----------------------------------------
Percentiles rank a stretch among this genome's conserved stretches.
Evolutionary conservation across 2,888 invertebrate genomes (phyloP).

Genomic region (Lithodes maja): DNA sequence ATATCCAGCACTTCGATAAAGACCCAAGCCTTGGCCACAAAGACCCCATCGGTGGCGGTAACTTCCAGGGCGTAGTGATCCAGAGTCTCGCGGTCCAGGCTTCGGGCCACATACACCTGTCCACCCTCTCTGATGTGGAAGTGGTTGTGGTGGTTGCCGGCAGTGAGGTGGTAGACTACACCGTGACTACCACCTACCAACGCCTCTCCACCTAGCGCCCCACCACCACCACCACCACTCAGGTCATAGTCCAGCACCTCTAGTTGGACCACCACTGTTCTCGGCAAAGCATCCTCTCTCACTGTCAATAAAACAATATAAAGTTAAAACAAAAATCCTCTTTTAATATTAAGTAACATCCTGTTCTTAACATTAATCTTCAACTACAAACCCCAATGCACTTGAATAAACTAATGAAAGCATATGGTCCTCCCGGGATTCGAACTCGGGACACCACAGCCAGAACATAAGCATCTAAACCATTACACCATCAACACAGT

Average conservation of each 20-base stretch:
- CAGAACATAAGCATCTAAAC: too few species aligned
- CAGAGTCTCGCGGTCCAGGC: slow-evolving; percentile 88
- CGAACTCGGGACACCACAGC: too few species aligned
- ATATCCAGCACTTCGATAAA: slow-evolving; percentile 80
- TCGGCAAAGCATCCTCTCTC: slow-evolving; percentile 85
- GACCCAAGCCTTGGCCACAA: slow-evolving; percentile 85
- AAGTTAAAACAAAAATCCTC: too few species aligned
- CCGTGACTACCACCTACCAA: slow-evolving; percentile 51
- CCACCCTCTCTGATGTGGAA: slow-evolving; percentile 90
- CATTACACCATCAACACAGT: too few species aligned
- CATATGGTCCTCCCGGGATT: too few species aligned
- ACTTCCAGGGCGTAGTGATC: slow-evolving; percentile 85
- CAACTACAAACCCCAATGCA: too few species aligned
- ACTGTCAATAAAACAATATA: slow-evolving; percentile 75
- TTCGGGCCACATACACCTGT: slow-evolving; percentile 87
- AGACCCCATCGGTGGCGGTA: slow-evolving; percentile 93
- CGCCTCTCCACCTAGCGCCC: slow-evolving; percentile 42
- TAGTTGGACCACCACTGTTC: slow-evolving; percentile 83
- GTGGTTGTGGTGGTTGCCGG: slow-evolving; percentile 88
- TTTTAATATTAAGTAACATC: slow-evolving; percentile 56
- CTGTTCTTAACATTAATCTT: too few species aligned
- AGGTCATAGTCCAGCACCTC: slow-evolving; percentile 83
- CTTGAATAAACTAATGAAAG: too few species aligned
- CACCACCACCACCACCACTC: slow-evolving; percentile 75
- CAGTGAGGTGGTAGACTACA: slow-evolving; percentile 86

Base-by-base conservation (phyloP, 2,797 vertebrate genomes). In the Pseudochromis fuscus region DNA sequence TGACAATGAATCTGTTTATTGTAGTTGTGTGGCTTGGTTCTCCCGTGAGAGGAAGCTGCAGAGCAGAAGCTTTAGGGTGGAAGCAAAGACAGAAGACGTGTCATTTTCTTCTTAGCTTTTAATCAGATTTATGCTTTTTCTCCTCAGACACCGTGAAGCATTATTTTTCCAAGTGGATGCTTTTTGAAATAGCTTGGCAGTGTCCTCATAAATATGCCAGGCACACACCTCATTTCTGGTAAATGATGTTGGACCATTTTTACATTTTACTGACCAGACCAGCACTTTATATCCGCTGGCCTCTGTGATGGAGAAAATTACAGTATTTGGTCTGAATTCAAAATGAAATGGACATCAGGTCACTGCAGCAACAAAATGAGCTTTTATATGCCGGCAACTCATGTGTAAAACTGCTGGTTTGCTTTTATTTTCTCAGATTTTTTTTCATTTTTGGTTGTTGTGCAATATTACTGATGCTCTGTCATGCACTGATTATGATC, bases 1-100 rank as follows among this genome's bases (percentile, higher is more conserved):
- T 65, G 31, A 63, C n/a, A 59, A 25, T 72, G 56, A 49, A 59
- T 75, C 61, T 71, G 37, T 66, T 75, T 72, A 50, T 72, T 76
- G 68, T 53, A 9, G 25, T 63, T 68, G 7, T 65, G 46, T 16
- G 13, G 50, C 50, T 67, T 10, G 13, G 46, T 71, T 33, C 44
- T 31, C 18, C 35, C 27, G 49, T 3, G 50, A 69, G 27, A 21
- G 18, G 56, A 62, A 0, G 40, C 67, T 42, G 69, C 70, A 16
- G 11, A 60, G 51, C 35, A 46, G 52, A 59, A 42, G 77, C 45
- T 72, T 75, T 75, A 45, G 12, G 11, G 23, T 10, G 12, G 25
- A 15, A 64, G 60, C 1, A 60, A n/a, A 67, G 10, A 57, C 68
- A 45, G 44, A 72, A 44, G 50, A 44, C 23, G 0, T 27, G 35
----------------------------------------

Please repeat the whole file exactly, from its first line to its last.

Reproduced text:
Percentiles rank a stretch among this genome's conserved stretches.
Evolutionary conservation across 2,888 invertebrate genomes (phyloP).

Genomic region (Lithodes maja): DNA sequence ATATCCAGCACTTCGATAAAGACCCAAGCCTTGGCCACAAAGACCCCATCGGTGGCGGTAACTTCCAGGGCGTAGTGATCCAGAGTCTCGCGGTCCAGGCTTCGGGCCACATACACCTGTCCACCCTCTCTGATGTGGAAGTGGTTGTGGTGGTTGCCGGCAGTGAGGTGGTAGACTACACCGTGACTACCACCTACCAACGCCTCTCCACCTAGCGCCCCACCACCACCACCACCACTCAGGTCATAGTCCAGCACCTCTAGTTGGACCACCACTGTTCTCGGCAAAGCATCCTCTCTCACTGTCAATAAAACAATATAAAGTTAAAACAAAAATCCTCTTTTAATATTAAGTAACATCCTGTTCTTAACATTAATCTTCAACTACAAACCCCAATGCACTTGAATAAACTAATGAAAGCATATGGTCCTCCCGGGATTCGAACTCGGGACACCACAGCCAGAACATAAGCATCTAAACCATTACACCATCAACACAGT

Average conservation of each 20-base stretch:
- CAGAACATAAGCATCTAAAC: too few species aligned
- CAGAGTCTCGCGGTCCAGGC: slow-evolving; percentile 88
- CGAACTCGGGACACCACAGC: too few species aligned
- ATATCCAGCACTTCGATAAA: slow-evolving; percentile 80
- TCGGCAAAGCATCCTCTCTC: slow-evolving; percentile 85
- GACCCAAGCCTTGGCCACAA: slow-evolving; percentile 85
- AAGTTAAAACAAAAATCCTC: too few species aligned
- CCGTGACTACCACCTACCAA: slow-evolving; percentile 51
- CCACCCTCTCTGATGTGGAA: slow-evolving; percentile 90
- CATTACACCATCAACACAGT: too few species aligned
- CATATGGTCCTCCCGGGATT: too few species aligned
- ACTTCCAGGGCGTAGTGATC: slow-evolving; percentile 85
- CAACTACAAACCCCAATGCA: too few species aligned
- ACTGTCAATAAAACAATATA: slow-evolving; percentile 75
- TTCGGGCCACATACACCTGT: slow-evolving; percentile 87
- AGACCCCATCGGTGGCGGTA: slow-evolving; percentile 93
- CGCCTCTCCACCTAGCGCCC: slow-evolving; percentile 42
- TAGTTGGACCACCACTGTTC: slow-evolving; percentile 83
- GTGGTTGTGGTGGTTGCCGG: slow-evolving; percentile 88
- TTTTAATATTAAGTAACATC: slow-evolving; percentile 56
- CTGTTCTTAACATTAATCTT: too few species aligned
- AGGTCATAGTCCAGCACCTC: slow-evolving; percentile 83
- CTTGAATAAACTAATGAAAG: too few species aligned
- CACCACCACCACCACCACTC: slow-evolving; percentile 75
- CAGTGAGGTGGTAGACTACA: slow-evolving; percentile 86

Base-by-base conservation (phyloP, 2,797 vertebrate genomes). In the Pseudochromis fuscus region DNA sequence TGACAATGAATCTGTTTATTGTAGTTGTGTGGCTTGGTTCTCCCGTGAGAGGAAGCTGCAGAGCAGAAGCTTTAGGGTGGAAGCAAAGACAGAAGACGTGTCATTTTCTTCTTAGCTTTTAATCAGATTTATGCTTTTTCTCCTCAGACACCGTGAAGCATTATTTTTCCAAGTGGATGCTTTTTGAAATAGCTTGGCAGTGTCCTCATAAATATGCCAGGCACACACCTCATTTCTGGTAAATGATGTTGGACCATTTTTACATTTTACTGACCAGACCAGCACTTTATATCCGCTGGCCTCTGTGATGGAGAAAATTACAGTATTTGGTCTGAATTCAAAATGAAATGGACATCAGGTCACTGCAGCAACAAAATGAGCTTTTATATGCCGGCAACTCATGTGTAAAACTGCTGGTTTGCTTTTATTTTCTCAGATTTTTTTTCATTTTTGGTTGTTGTGCAATATTACTGATGCTCTGTCATGCACTGATTATGATC, bases 1-100 rank as follows among this genome's bases (percentile, higher is more conserved):
- T 65, G 31, A 63, C n/a, A 59, A 25, T 72, G 56, A 49, A 59
- T 75, C 61, T 71, G 37, T 66, T 75, T 72, A 50, T 72, T 76
- G 68, T 53, A 9, G 25, T 63, T 68, G 7, T 65, G 46, T 16
- G 13, G 50, C 50, T 67, T 10, G 13, G 46, T 71, T 33, C 44
- T 31, C 18, C 35, C 27, G 49, T 3, G 50, A 69, G 27, A 21
- G 18, G 56, A 62, A 0, G 40, C 67, T 42, G 69, C 70, A 16
- G 11, A 60, G 51, C 35, A 46, G 52, A 59, A 42, G 77, C 45
- T 72, T 75, T 75, A 45, G 12, G 11, G 23, T 10, G 12, G 25
- A 15, A 64, G 60, C 1, A 60, A n/a, A 67, G 10, A 57, C 68
- A 45, G 44, A 72, A 44, G 50, A 44, C 23, G 0, T 27, G 35